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  1. #1
    AR Newbie Registered Member
    Join Date
    Mar 2015

    Why does the turntable sound like crap on a modern system but decent on a vintage?

    Hi everybody and greetings from Sweden.

    First of all, please excuse my bad english, this is not my mother tongue. If anything is unclear, please ask and I will try to ellaborate.

    I have been lurking quite a bit on the forum and found that now was a good time to finally join. As usual in dedicated forums, I follow the tradition of bad manners and start my career here with questions. Or actually, I'm starting with a novel, those of you uninterested in reading about HIFI-related daily life, skip to the end, where the more technical questions are located.

    After being bored and frustrated at the digital mass consumption of music today, I went down to the basement and got my old records and TT up. The TT was in a sad state and since it was a cheap one, part of a full set, there was no power adapter, only a loose cable. Sure, adapters can be bought, but I remember this thing being dropped in the concrete floor from a high altitude in the storage

    So I went to the electronics barn and picked up a new one. The seller recommended this particular model and said that they had many happy customers. I was sceptical at frist, since the TT had an USB out, not quite what I was looking for, but I thought, hey, times have changed, I'm sure they make good TT's nowadays!

    Back at home my problems started, for once in my life I read the manual and it mentioned something about line level current. I am thankful that I did read, because I'm not sure that my old amp would have enjoyed ten times the expected current straight to the phono input. Luckily, the amp have an AUX so I just plugged it in there. I put on Sabbath Bloody Sabbath (by some old not so known british rock band, strange looking dudes with long hair, you wouldnt know them) and enjoyed. I went through old reggae albums and soundtracks and I really liked what I heard. Sure, the sound was not perfect, it crackled and popped a bit on some records and my old speakers is perhaps a bit large for my amp, but still, wow!

    Anyway, trying to cut to the chase here, the mrs does not care as much as I do for (visible) technology and electronics. She does definately not share my enthusiasm for large floor standing speakers and subwoofers. I have battled hard to keep the surround system and the floor speakers and I have managed to conceal the rest of the system (ever heard of IKEA?). I knew that it wouldn't be a healthy option to introduce another set of speakers (threeway, 21.5 x 10.5 x 8.5 inch) to the living room and I want to keep the truce around here. But I couldnt resist when she was away.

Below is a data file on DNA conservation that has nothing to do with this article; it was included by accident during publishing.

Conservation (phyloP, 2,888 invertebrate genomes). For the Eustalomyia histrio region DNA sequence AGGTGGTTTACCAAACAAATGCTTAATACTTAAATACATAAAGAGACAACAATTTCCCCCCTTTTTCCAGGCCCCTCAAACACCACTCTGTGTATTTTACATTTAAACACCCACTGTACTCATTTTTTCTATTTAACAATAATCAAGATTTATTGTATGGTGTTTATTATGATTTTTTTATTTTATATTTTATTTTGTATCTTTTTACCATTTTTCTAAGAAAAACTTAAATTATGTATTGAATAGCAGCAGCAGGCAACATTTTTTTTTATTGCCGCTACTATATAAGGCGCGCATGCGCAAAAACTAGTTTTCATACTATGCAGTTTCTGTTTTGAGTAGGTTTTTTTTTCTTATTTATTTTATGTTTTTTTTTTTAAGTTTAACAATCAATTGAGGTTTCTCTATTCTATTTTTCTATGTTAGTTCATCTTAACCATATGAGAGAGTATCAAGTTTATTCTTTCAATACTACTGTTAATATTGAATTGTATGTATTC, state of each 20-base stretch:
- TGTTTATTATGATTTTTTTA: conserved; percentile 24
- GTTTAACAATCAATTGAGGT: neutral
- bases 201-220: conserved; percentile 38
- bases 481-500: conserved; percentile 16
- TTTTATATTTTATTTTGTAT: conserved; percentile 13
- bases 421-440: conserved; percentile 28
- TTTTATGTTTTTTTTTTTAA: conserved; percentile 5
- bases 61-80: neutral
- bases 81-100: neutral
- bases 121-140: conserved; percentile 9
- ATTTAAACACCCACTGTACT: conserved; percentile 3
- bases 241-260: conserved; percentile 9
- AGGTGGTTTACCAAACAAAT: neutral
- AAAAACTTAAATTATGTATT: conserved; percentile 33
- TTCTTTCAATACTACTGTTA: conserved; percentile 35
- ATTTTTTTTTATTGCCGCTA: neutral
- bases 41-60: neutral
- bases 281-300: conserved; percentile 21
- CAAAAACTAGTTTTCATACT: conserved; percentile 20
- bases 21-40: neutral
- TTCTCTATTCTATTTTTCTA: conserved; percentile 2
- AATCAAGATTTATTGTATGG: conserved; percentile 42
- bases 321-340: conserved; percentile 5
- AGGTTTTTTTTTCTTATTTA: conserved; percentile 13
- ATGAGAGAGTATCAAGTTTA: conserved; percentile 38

But this is not a long term solution. I believe that love and relationships are a compromise and so is HIFI in a 2-room apartement. I really want her to be happy so I had to change my battle plan. I managed to build in the TT on a slide out shelf, thus concealing it (and protecting it from the wicked world) but it is harder to conceal two fat three way speakers so they had to go. "No biggie" I thought, I'll just hook up the TT to my AV-receiver from the future, since the TT is operating in line level, I'll just hook it up to any available input and go. Who knows, maybe it will sound awesome with a modern receiver, modern TT and modern speakers?

    Full of anticipation and excitement I put Sabbath Bloody Sabbath on the TT, fired it on and dropped the needle. The results were on a whole new level ... of disappointment. It was on a verly low sound level, sounded extremely thin and tinny. No precense of bass what so ever, and the treble was way to sharp and annoyed my ears. It sounded like a crappy 90's computer speaker set with small plastic boxes. No, it sounded worse. I had to turn the volume level up very high for some sound actually coming out.